WAMEGO, Kan. (KSNT) – Best friends Terri Hollenbeck and Janelle Wolf, both of Wamego, did not see their heart attacks coming.
“We are both 52. I never had an precursor. I never had high cholesterol, high blood pressure,” Hollenbeck said. “It was pretty out of the blue and very life-changing. It presented itself in my left shoulder blade. I had been going to a chiropractor, and I thought I had a rib out of place. It just became so intense.”
Hollenbeck had a heart attack in May of last year. About two months later, Wolf was in the same situation.
“Ironically, I had just gotten a call after my yearly exam and blood work, and everything checked out. (I had) slight blood pressure maybe, but my cholesterol and everything else checked out,” Wolf said. “An hour later, I had discomfort in the middle of my chest. I got dizzy and started sweating. I even passed out and fell down some steps.”
Both women were rushed into surgery.
“They talked about doing surgery that night, maybe the next day, they were consulting,” Hollenbeck said. “And then this team just showed up in my room and started prepping me. I was like, ‘did I miss something?’ Within minutes I was in surgery.”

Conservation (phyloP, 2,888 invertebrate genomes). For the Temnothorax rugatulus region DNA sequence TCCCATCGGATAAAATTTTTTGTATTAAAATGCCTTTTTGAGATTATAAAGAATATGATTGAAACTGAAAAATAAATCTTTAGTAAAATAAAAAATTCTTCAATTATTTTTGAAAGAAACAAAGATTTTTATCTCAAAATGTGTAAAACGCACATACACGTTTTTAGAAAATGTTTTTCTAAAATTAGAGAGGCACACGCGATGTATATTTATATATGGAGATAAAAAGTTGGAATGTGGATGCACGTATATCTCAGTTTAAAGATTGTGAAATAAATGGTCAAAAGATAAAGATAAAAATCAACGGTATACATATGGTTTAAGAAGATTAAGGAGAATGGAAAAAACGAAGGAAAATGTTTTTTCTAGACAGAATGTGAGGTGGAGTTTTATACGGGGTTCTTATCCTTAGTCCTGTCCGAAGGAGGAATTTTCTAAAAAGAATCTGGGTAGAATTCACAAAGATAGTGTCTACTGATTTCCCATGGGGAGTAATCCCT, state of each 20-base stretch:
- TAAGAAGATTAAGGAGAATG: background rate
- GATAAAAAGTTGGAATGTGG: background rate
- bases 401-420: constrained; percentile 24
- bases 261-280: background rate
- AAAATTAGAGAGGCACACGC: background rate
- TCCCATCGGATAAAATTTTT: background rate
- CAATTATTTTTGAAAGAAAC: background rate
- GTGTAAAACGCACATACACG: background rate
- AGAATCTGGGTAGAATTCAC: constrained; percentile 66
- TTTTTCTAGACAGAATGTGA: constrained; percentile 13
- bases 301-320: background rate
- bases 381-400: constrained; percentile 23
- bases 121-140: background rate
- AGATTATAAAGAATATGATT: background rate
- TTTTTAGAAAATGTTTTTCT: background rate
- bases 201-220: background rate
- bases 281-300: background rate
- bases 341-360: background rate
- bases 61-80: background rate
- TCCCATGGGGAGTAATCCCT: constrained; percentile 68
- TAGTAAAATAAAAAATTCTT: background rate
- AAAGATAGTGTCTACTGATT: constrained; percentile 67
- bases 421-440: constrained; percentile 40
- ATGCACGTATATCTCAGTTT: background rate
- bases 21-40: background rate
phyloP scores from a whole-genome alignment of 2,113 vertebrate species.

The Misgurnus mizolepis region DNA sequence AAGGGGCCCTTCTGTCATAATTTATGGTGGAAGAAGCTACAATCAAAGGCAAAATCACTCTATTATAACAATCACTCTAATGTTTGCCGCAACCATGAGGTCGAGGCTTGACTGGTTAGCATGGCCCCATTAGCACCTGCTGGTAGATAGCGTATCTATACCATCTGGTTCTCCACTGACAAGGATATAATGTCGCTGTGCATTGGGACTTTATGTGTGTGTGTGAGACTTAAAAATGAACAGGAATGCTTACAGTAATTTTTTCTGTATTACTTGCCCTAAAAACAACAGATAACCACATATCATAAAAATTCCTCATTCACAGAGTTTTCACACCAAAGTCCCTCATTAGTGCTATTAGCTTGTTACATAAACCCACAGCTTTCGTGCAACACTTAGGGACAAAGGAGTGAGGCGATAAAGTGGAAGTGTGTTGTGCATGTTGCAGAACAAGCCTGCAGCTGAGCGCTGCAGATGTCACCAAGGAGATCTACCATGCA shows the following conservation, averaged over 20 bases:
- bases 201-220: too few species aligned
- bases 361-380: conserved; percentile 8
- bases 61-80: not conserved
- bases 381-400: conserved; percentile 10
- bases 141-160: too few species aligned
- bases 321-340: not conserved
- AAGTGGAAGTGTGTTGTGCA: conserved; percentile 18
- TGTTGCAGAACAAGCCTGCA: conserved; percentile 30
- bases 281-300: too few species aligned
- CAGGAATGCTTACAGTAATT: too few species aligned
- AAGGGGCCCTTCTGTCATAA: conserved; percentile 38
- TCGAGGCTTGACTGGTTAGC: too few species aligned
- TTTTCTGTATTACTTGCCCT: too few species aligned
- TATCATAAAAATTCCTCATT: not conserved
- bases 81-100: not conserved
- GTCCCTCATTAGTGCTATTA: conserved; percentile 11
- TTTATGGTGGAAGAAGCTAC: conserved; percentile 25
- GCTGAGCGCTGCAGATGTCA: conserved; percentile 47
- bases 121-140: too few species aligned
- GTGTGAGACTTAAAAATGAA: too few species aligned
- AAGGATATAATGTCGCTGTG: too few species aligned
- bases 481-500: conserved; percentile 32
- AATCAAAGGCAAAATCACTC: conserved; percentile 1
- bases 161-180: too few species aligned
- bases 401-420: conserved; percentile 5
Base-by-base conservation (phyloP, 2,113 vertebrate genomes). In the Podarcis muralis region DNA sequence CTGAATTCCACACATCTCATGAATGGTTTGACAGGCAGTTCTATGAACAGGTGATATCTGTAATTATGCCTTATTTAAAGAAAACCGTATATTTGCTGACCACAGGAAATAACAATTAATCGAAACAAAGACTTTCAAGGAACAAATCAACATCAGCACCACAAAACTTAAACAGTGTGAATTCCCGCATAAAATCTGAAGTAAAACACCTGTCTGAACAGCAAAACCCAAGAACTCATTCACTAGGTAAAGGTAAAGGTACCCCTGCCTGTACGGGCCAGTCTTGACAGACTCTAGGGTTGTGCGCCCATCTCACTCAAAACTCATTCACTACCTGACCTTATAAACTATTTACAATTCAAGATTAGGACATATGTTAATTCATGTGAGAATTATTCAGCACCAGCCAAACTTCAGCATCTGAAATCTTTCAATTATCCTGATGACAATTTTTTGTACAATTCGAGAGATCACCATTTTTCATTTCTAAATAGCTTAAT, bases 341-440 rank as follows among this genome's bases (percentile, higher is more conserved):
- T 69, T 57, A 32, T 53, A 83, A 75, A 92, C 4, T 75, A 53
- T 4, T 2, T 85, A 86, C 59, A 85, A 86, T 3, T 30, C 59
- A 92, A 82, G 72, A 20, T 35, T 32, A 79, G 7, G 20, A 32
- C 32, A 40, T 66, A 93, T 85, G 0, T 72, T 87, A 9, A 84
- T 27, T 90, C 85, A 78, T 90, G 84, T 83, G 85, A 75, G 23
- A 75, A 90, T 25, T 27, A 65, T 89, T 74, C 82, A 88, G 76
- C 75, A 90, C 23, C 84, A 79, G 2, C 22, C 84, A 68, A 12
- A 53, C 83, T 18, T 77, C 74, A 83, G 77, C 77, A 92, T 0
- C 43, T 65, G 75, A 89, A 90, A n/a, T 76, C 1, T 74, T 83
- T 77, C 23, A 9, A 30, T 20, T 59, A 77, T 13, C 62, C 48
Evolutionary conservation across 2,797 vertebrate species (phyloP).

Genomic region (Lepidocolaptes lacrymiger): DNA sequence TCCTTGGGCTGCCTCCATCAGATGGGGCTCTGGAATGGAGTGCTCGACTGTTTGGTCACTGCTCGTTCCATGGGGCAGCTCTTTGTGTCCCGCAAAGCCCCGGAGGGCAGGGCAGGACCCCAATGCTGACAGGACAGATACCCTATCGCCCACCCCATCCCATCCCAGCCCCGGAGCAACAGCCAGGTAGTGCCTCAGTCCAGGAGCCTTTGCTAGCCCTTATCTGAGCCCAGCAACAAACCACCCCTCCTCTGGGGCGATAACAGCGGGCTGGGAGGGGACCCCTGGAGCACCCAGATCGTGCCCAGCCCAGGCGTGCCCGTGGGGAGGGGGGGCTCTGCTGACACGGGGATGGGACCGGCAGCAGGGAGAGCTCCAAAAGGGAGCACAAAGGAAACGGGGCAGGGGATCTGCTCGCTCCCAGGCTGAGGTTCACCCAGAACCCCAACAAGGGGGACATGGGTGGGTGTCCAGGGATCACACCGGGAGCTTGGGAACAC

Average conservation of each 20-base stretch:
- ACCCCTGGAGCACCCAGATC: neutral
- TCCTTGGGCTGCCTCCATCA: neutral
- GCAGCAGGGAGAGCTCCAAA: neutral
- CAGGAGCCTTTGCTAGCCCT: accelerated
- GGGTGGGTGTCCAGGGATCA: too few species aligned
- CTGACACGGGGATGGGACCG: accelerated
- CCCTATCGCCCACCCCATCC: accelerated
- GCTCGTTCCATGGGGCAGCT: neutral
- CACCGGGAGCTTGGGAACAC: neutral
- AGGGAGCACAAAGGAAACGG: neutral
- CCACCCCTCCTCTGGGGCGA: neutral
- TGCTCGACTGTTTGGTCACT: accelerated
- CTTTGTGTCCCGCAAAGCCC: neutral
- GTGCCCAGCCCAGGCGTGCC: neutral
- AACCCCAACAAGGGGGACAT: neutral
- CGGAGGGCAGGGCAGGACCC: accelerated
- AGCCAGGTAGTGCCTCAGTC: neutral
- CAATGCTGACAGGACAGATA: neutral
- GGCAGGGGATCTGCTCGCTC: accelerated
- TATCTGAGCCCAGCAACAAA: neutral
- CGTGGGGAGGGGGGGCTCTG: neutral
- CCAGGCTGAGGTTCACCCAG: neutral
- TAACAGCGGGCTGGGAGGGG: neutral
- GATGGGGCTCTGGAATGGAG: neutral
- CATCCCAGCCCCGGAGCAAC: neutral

“It was a lot of emotions going on in there. They got me to Topeka and same thing, at first everything was normal and they said they will put the stent in tomorrow. Then all heck broke loose and they started prepping me for surgery,” Wolf said.
After surgery, both women were prescribed cardiac rehab therapy in Wamego.
“They come here to exercise 2-3 times a week. We gradually ease them into an exercise program, and they are monitored,” Kathleen Vanstory, a Cardiac Rehab Nurse at Wamego Health Center, said. “We monitor their heart rate and heart rhythm.”
Hollenbeck said the thing she appreciated was when they put a heart monitor on her and watched the entire time she exercised.
“It is still a psychological event in your head. Just knowing I was safe here and getting the exercise I needed was beyond measures,” Wolf said.
Today the women depend on their friendship for support and understanding.
“I was asking her, do you still have heart palpitations and heart fluttering?” Wolf said. “It’s unnerving that we still have that, and we may have that the rest of our lives, but just having someone to bounce these things off of (is nice).”
Hollenbeck said her cardiologist told her she’s going to live a full great life and to not let this stop her from living.
Both women are doing well today, living life to the fullest and sharing their stories to help other women understand the signs and symptoms of heart disease.